The Catered Affair
Bette Davis, Ernest Borgnine, Debbie Reynolds
USDVD release date:
Hollywood had two reactions to the growing threat of television in the 1950s. The negative reaction was to emphasize stuff you couldn’t see at home, including color, widescreen, and 3-D—all of which made movies look more like movies. The positive reaction was to co-opt the actors, writers and directors of TV, thus making movies look more and more like TV. (The final stage of this process was for the studios to start producing TV themselves and shift the center of production from New York to Hollywood, as they’d done with radio a generation earlier.)
The Catered Affair is an example of the positive reaction. The trailer even emphasizes the fact that Oscar-winning Ernest Borgnine had just become a star in Marty, adapted from a TV play. Borgnine proudly informs us that this new project is written by the same guy. That’s Paddy Chayefsky, who first wrote this play for a 1955 broadcast on Philco Television Playhouse. Gore Vidal, another TV scribe making the jump, adapted it for the big screen. (In 2007, it was turned into a Broadway musical.)
This is a small-scale, dressed-down, New York comedy-drama about a tempest in a tenement teapot: mom Bette Davis wants to throw an expensive wedding party for daughter Debbie Reynolds (about to marry teacher Rod Taylor), but cabbie Borgnine can’t afford it. Barry Fitzgerald is around as the blarney-spouting Irish uncle. It’s an observational story in well-chiseled little black and white scenes. Glimpses of the abyss are smoothed over by a story arc of acceptance and reconciliation. There’s a lot of star power applied to this low-wattage project. John Alton’s sharp-eyed, gliding camerawork and Richard Brooks’ direction in cramped quarters is very well done.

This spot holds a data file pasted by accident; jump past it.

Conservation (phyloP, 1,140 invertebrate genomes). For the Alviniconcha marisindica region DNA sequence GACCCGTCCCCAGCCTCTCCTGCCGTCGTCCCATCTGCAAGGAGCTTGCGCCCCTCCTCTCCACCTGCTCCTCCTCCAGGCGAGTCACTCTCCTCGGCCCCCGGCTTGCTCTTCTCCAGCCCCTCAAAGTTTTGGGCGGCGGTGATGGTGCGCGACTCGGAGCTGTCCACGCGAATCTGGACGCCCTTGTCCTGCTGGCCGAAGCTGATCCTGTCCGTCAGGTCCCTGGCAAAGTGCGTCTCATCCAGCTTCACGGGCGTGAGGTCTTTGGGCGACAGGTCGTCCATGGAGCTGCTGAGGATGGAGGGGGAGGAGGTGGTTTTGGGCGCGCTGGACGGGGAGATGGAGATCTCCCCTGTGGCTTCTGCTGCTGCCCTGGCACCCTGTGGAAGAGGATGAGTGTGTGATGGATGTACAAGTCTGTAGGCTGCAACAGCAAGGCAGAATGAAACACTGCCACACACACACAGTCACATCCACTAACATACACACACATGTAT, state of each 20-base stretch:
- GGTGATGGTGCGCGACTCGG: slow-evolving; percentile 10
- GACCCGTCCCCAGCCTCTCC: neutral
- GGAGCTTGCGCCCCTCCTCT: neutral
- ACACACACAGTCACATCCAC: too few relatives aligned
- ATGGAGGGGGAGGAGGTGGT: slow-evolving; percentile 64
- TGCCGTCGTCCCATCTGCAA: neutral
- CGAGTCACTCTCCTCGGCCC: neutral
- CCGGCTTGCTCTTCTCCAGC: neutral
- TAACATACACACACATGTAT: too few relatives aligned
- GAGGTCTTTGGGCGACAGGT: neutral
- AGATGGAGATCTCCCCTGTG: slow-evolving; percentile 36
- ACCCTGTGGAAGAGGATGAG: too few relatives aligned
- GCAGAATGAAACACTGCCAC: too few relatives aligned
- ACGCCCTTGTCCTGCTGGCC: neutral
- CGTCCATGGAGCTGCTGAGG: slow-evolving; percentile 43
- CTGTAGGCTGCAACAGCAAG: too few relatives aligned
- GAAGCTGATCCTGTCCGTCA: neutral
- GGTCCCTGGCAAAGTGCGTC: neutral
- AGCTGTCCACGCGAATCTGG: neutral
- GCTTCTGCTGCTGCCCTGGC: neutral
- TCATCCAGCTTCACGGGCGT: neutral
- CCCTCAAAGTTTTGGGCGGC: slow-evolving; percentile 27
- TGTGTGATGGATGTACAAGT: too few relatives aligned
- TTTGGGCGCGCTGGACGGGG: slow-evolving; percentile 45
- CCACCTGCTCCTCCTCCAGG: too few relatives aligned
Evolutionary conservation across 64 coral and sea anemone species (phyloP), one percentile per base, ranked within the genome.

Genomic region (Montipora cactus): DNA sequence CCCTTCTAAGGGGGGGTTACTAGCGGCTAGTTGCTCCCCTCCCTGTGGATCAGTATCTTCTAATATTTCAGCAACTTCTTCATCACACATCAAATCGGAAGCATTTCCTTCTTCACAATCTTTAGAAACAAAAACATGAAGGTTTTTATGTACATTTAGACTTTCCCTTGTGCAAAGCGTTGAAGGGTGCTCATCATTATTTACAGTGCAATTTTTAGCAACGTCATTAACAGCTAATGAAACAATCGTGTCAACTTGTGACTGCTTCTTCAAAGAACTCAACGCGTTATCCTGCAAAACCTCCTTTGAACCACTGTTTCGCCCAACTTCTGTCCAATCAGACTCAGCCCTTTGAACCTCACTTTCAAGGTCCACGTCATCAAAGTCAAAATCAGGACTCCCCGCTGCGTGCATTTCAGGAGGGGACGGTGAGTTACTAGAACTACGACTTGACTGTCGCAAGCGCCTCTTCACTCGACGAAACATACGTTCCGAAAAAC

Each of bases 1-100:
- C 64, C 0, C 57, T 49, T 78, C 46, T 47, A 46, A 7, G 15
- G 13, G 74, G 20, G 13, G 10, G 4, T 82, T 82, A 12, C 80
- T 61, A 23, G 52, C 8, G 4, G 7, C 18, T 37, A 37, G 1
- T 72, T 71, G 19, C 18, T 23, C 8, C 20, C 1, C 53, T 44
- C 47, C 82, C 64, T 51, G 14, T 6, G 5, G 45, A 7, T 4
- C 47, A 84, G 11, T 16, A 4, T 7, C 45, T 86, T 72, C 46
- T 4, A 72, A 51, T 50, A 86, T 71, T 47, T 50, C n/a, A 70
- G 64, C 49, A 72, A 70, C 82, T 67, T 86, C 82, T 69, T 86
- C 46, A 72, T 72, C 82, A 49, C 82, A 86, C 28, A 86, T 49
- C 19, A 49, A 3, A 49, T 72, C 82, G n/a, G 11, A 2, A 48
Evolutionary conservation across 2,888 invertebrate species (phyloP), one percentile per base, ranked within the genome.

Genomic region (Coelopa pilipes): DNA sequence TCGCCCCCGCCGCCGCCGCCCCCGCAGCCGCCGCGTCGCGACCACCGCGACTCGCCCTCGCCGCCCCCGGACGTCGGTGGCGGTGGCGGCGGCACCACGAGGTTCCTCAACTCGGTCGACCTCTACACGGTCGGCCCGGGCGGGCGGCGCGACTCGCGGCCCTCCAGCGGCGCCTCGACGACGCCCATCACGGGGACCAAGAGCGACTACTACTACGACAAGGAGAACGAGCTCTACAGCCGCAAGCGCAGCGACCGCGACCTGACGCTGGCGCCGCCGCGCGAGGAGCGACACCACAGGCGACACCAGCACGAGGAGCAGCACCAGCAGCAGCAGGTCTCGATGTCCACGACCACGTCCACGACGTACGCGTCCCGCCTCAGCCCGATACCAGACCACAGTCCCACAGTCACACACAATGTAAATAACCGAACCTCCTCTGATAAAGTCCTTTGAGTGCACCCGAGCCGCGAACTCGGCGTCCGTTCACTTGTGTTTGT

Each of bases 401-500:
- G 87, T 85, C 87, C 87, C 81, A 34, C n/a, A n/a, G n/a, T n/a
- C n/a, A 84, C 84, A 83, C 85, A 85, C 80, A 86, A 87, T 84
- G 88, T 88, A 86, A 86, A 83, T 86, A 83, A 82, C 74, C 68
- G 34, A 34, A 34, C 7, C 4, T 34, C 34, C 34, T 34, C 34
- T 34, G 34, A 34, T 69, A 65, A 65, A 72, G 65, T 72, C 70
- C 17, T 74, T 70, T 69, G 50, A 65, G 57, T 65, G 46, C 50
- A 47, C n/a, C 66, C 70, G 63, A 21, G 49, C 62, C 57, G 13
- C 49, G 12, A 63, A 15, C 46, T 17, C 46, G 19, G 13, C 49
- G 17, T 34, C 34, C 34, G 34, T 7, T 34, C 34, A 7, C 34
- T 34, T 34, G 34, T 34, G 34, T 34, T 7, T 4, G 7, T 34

We all know how critical it is to keep independent voices alive and strong online. Please consider a donation to support our work as an independent publisher devoted to the arts and humanities. Your donation will help PopMatters stay viable through these changing and challenging times where advertising no longer covers our costs. We need your help to keep PopMatters publishing. Thank you.